Netflix's Dubbing Stars: Meet the Hindi, Russian and Japanese Voices of the Streamer's Hits

Courtesy of Netflix
Robin Wright, Toshi Sinha

A look at five stars dubbing stars translating the streamer's hit series for a global audience.

Netflix's unprecedented global expansion — the streaming giant now has more than 152 million subscribers, the majority of them outside the U.S. — has been accompanied, almost unnoticed, by a similarly unprecedented push into dubbing.

Netflix's research shows viewers who stream a series dubbed into their own language are more likely to finish it. The majority of viewers worldwide for Netflix's German-language mystery series Dark, and the Brazilian dystopian drama 3%, watched dubbed versions.

To meet the dubbing demand, Netflix has ramped up its operations. It currently works with some 125 facilities worldwide to dub into and out of some 31 languages.

But, as with any show, the real magic is in the casting. For its marquee series, Netflix matches up the world's premiere voice actors with its on-screen talent. The Hollywood Reporter spoke to five dubbing actors — from India, Japan, Spain and Russia — about the challenges of being the foreign voice of a global star.

Takako Honda, the Japanese voice of Sandra Bullock as Malorie in Bird Box

The Tokyoite is the go-to voice actor for kick-ass female roles, whether it's Milla Jovovich in the Resident Evil films, Charlize Theron in Mad Max: Fury Road or Lena Headey as Cersei Lannister in Game of Thrones. Honda has dubbed Sandra Bullock several times before, including in Ocean's 8, so she was an easy pick for Netflix to dub the star in Susanne Bier's sci-fi horror film Bird Box.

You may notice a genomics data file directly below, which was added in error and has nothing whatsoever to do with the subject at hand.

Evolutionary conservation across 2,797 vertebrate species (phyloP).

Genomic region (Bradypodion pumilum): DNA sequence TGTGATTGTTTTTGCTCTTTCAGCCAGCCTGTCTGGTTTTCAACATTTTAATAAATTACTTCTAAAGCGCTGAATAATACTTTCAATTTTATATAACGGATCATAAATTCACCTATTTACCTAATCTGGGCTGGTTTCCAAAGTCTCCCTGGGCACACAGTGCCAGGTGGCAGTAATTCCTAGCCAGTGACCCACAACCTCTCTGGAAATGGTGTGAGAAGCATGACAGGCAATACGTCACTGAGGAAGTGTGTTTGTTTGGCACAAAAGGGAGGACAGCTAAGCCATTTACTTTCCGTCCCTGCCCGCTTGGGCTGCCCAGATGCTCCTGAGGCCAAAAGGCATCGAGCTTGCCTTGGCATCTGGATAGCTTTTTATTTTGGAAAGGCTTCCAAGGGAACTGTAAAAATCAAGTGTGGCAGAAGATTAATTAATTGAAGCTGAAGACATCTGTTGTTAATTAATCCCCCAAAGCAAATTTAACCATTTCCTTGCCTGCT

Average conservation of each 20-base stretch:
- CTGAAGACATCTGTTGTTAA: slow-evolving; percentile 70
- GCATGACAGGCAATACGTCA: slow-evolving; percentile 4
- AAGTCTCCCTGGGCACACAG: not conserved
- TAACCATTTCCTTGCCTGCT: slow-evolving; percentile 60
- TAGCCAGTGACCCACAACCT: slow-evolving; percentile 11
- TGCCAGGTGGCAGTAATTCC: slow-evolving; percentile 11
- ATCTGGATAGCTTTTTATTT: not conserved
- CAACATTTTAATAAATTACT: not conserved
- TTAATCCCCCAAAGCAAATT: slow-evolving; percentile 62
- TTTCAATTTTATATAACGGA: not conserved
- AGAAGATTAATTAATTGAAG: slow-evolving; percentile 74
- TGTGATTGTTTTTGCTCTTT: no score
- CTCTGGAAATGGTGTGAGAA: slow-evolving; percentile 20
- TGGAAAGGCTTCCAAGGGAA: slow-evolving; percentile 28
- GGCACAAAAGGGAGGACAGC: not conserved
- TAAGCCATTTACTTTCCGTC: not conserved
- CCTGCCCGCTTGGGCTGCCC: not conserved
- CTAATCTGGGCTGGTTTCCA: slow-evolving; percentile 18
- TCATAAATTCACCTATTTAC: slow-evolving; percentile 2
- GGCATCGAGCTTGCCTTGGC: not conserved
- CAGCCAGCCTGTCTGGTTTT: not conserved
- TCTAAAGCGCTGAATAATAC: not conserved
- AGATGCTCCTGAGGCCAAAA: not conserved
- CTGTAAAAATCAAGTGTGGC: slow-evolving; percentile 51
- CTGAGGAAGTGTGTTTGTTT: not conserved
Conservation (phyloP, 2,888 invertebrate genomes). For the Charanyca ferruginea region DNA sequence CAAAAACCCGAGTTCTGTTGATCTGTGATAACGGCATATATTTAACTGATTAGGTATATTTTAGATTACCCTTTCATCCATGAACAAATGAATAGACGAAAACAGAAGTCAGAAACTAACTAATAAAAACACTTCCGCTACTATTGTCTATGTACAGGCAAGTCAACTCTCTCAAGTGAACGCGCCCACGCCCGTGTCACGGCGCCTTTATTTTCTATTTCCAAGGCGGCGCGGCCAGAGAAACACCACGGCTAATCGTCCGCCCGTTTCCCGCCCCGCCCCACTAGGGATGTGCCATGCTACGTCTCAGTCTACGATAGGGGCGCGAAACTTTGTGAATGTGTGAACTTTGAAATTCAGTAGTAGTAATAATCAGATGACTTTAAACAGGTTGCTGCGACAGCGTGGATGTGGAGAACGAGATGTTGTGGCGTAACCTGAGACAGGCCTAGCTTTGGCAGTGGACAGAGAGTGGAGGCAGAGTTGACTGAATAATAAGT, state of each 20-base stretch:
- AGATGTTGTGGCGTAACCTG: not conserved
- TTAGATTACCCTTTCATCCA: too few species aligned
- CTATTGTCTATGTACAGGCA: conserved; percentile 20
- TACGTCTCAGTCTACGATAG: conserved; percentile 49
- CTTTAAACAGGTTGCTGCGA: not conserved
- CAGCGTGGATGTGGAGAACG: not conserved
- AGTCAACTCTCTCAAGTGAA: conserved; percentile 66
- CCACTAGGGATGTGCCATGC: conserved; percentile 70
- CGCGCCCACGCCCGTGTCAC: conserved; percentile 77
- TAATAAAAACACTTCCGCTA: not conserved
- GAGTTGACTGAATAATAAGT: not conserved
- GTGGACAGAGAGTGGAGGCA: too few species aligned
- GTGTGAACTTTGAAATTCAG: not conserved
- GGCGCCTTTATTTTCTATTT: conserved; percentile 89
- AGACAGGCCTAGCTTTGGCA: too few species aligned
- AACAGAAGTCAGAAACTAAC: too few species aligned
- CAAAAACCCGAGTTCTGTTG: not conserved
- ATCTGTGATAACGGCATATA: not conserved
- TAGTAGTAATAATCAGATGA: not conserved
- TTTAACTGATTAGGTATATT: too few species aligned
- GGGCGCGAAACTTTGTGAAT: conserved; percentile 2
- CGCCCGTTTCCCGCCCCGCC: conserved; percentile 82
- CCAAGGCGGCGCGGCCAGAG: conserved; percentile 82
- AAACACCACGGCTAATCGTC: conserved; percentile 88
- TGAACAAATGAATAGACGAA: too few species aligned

What's the most challenging thing about adapting the original performance into your language?

When dubbing in Japanese, in order to come as close to the performance, we have to adjust our lip movements and dialogue length to match the character. Because of this, it can be challenging to fit in the necessary dialogue, as you may have to squeeze in more words than the original English. This is especially challenging in scenes when a character’s life is in danger. You must speak very quickly while also making the dialogue sound as realistic as possible for someone in her situation.

What was your favorite or most challenging scene?

I’ve been lucky enough to have children of my own, so the opening scene that showed Malorie's cynicism and uncertainty about life with her children was really interesting. The most difficult scenes were when the main characters were blindfolded, so I would say the entire story was challenging. Even though we could see, we had to act as if we were blindfolded in our performance.

Is there anything subtly different about your version of the character?

I didn’t make any conscious effort to change my performance. However, my version of Malorie may have sounded more dramatic than Sandra’s.

What is your favorite thing about the character or the original actor?

I really liked the indifferent, deadpan humor of Sandra Bullock’s character throughout the film.

Have you have ever been "voice recognized" — had a fan recognize you based on your voice?

I don’t think I’ve ever been “voice-recognized”, but whenever I’m with friends and my voice comes on a TV program, I feel a bit embarrassed. Fortunately, we are usually so busy chatting they don’t even realize it’s my voice. (Laughs)

Toshi Sinha,  the Hindi voice of Robin Wright as Claire Underwood in House of Cards

One of India's best-known dubbing artists, Toshi Sinha has lent her voice to numerous U.S. productions, voicing Hilary Duff in Lizzie McGuire and Raven-Symoné in That's So Raven for Disney Channel India or translating into Hindi Natalie Portman's performance in the Thor films. In the Hindi version of Netflix's House of Cards, she plays Robin Wright's character, the ambitious and ruthless Claire Underwood.